7. The appellant’s application was refused on 11 July 2022. The respondent, in refusing the application, considered that the appellant’s application fell for refusal under the suitability provisions in S-LTR.1.6 (“ The presence of the applicant in the UK is not conducive to the public good because their conduct…, character, associations, or other reasons, make it undesirable to allow them to remain in the UK”) and S-LTR.1.8. (“The presence of the applicant in the UK is not conducive to the public good because the Secretary of State: (a) has made a decision under Article 1F of the Refugee Convention to exclude the person from the Refugee Convention or under paragraph 339D of these Rules to exclude them from humanitarian protection…”). It was noted that the appellant had withdrawn his appeal against the previous Article 1F exclusion decision and the respondent therefore considered that the reasons for excluding him from the protection of the Refugee Convention remained valid and unchallenged. The respondent considered that there were no exceptional circumstances in the appellant’s case which would render refusal a breach of Article 8 of the ECHR because it would result in unjustifiably harsh consequences for him and his partner, and considered that he could not meet the requirements of Appendix FM or succeed on Article 8 grounds outside the immigration rules.
8. The appellant appealed against that decision. His appeal was heard by First-tier Tribunal Judge Nightingale on 27 February 2023. For that appeal hearing, the appellant relied on an appeal bundle which included updated witness statements from himself and his wife and statements from two friends, a Schengen visa issued in Italy together with a letter from his Italian employer, medical documents for his wife, correspondence between himself and his representatives and the Home Office, his appeal withdrawal form and previous appeal bundle and Home Office GCID case record sheets from a subject access request.
9. In his witness statement, the appellant referred to the delay by the respondent in making a decision on his asylum claim and the further delay in deciding his human rights claim. He referred to the Home Office having constantly told him that his case was being considered yet it was subsequently discovered that they had lost his file which had been in storage. He repeated his account of having fabricated his asylum claim and his reasons for making up the claim. He referred to the lack of any evidence to show that he was a war criminal and to the evidence showing that he was not in Egypt at the time of events previously claimed to have occurred in 2011, but had left on 6 February 2010 and travelled to Italy for work. He therefore had evidence proving that he had lied in his initial claim. The appellant also referred to the family and private life he had established in the UK and stated that his wife could not go to Egypt with him as she was originally from Kenya and had never been to Egypt. He stated that she suffered from anxiety and depression and that she could not be separated from her family in the UK.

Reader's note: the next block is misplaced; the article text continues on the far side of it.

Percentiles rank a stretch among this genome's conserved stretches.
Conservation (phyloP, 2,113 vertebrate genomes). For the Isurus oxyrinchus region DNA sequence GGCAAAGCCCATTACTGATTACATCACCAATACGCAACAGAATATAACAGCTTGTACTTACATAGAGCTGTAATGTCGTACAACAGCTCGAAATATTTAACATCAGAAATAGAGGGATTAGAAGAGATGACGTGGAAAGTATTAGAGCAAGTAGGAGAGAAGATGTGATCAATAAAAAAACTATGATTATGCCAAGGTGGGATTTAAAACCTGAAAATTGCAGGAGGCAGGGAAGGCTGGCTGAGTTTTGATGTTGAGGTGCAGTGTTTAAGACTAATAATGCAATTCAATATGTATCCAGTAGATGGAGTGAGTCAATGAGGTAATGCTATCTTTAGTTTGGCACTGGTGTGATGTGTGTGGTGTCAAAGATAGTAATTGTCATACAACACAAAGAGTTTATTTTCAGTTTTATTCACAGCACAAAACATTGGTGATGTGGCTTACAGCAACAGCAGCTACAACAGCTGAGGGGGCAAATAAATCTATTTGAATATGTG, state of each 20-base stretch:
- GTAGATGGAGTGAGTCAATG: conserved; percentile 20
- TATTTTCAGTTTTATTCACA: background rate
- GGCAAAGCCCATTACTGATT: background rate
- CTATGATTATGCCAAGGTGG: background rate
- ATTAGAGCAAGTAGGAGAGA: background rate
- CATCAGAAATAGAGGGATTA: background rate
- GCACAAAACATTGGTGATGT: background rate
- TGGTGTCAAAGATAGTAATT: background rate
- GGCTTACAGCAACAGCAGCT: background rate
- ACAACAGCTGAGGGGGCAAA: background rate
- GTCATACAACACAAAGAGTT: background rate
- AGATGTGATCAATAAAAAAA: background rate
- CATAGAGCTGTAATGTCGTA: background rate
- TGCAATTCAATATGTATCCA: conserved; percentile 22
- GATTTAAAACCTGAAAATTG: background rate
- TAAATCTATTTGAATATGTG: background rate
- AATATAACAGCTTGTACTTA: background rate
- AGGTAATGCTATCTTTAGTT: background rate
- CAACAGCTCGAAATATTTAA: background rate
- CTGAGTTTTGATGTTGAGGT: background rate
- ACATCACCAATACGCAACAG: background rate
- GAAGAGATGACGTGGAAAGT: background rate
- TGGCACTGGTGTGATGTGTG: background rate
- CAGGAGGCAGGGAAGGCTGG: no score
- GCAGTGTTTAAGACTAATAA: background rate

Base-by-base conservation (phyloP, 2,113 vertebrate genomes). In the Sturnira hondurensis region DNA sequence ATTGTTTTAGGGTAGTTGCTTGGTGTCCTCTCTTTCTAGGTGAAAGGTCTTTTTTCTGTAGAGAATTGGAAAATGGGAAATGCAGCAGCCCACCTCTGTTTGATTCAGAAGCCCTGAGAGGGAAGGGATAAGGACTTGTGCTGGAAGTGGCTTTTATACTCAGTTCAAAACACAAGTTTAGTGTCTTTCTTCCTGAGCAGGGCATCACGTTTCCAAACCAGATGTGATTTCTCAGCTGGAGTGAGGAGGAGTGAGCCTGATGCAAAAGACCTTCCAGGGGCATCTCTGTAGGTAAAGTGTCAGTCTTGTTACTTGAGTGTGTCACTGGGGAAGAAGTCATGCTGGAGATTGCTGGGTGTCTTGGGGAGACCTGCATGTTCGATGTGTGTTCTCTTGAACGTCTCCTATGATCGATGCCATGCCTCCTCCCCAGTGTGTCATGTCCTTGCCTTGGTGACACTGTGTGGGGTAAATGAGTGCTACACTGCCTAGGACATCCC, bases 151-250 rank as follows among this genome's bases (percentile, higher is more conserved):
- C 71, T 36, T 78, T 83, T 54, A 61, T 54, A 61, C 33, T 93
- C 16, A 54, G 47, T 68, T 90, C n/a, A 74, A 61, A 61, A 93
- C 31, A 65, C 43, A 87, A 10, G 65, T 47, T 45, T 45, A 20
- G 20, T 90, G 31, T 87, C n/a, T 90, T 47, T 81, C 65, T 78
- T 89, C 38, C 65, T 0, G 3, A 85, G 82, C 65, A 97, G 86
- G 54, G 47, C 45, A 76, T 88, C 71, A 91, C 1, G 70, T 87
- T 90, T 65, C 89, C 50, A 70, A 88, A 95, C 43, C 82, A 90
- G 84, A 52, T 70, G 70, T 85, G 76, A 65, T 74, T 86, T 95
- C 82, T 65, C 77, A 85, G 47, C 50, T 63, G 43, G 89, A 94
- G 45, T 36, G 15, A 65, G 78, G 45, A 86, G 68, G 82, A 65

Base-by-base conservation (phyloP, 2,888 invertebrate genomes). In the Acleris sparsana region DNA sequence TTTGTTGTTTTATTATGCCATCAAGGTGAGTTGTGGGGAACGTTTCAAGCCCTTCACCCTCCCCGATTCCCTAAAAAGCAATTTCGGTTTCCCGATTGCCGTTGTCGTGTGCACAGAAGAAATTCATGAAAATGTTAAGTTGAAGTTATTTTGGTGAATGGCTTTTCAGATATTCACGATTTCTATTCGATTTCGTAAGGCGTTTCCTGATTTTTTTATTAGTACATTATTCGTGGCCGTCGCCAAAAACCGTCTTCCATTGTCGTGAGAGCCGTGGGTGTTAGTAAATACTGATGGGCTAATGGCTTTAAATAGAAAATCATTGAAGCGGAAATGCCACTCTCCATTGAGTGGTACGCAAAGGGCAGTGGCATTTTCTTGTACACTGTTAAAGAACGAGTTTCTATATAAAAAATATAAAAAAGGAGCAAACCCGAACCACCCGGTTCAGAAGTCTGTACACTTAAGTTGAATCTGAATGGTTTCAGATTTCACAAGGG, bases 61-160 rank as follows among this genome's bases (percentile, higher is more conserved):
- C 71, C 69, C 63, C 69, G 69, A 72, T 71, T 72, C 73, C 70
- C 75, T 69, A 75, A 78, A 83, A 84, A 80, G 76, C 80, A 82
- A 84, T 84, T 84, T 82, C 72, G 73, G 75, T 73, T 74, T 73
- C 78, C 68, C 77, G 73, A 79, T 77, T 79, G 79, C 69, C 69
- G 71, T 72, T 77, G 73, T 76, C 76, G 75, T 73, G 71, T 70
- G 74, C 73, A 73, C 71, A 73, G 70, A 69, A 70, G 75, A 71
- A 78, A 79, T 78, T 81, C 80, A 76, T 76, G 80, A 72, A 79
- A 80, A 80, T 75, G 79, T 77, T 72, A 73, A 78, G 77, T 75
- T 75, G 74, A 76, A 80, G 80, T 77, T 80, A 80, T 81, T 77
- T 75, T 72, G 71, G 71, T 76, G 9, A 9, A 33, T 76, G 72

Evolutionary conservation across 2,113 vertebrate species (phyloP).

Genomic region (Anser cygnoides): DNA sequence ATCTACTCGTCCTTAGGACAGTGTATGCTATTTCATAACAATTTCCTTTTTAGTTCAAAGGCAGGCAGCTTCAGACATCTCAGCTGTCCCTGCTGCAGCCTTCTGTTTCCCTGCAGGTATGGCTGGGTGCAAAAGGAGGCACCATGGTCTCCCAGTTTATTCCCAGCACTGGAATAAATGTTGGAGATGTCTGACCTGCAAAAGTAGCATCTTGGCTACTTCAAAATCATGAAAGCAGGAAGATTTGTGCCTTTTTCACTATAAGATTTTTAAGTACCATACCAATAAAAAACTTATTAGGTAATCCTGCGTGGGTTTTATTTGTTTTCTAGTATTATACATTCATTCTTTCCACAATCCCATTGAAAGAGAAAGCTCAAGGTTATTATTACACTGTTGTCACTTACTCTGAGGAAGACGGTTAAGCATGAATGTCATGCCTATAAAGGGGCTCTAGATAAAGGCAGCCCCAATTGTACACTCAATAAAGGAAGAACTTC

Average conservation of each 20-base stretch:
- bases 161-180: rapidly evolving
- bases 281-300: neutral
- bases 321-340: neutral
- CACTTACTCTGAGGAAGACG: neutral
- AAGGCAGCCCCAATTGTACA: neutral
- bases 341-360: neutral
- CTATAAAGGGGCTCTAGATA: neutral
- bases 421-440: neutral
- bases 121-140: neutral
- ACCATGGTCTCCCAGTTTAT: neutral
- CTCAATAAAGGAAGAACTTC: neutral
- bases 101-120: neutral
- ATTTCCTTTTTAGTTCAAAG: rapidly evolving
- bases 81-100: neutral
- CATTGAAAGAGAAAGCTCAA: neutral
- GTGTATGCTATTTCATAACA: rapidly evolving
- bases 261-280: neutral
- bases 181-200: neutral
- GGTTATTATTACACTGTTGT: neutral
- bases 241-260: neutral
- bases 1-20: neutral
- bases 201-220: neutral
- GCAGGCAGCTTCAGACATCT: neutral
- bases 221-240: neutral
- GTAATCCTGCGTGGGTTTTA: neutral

10. The appellant did not attend the appeal hearing as it was said that he was unwell and had been in hospital overnight with palpitations and a diagnosed panic attack. There was no application to adjourn and the appeal proceeded, with the appellant’s wife giving evidence before the judge. The respondent argued before the judge that the appellant could not use this appeal as a route to challenge the exclusion decision under Article 1F and that the allegations should be treated as unassailable as the appellant had withdrawn his appeal against that decision. The suitability grounds were therefore made out and, in any event, the requirements of paragraph EX.1. could not be met as there were no insurmountable obstacles to family life continuing in Egypt. The appellant could not meet the requirements of the immigration rules and could not succeed outside the rules on Article 8 grounds. For the appellant, reliance was placed on the considerable delay in deciding his application, during which time he was chasing the Home Office and was forced to involve his MP and, whilst consistently being told that by the Home Office that the case was being considered but was complex and would therefore take longer than usual to consider, it later transpired that the file had been put into storage and then lost. It was argued that the only evidence in support of the respondent‘s exclusion decision under Article 1F was the appellant’s own account in his interview, yet he had come clean and had admitted that the claim was a fabrication and the respondent had been on notice of that for three and a half years.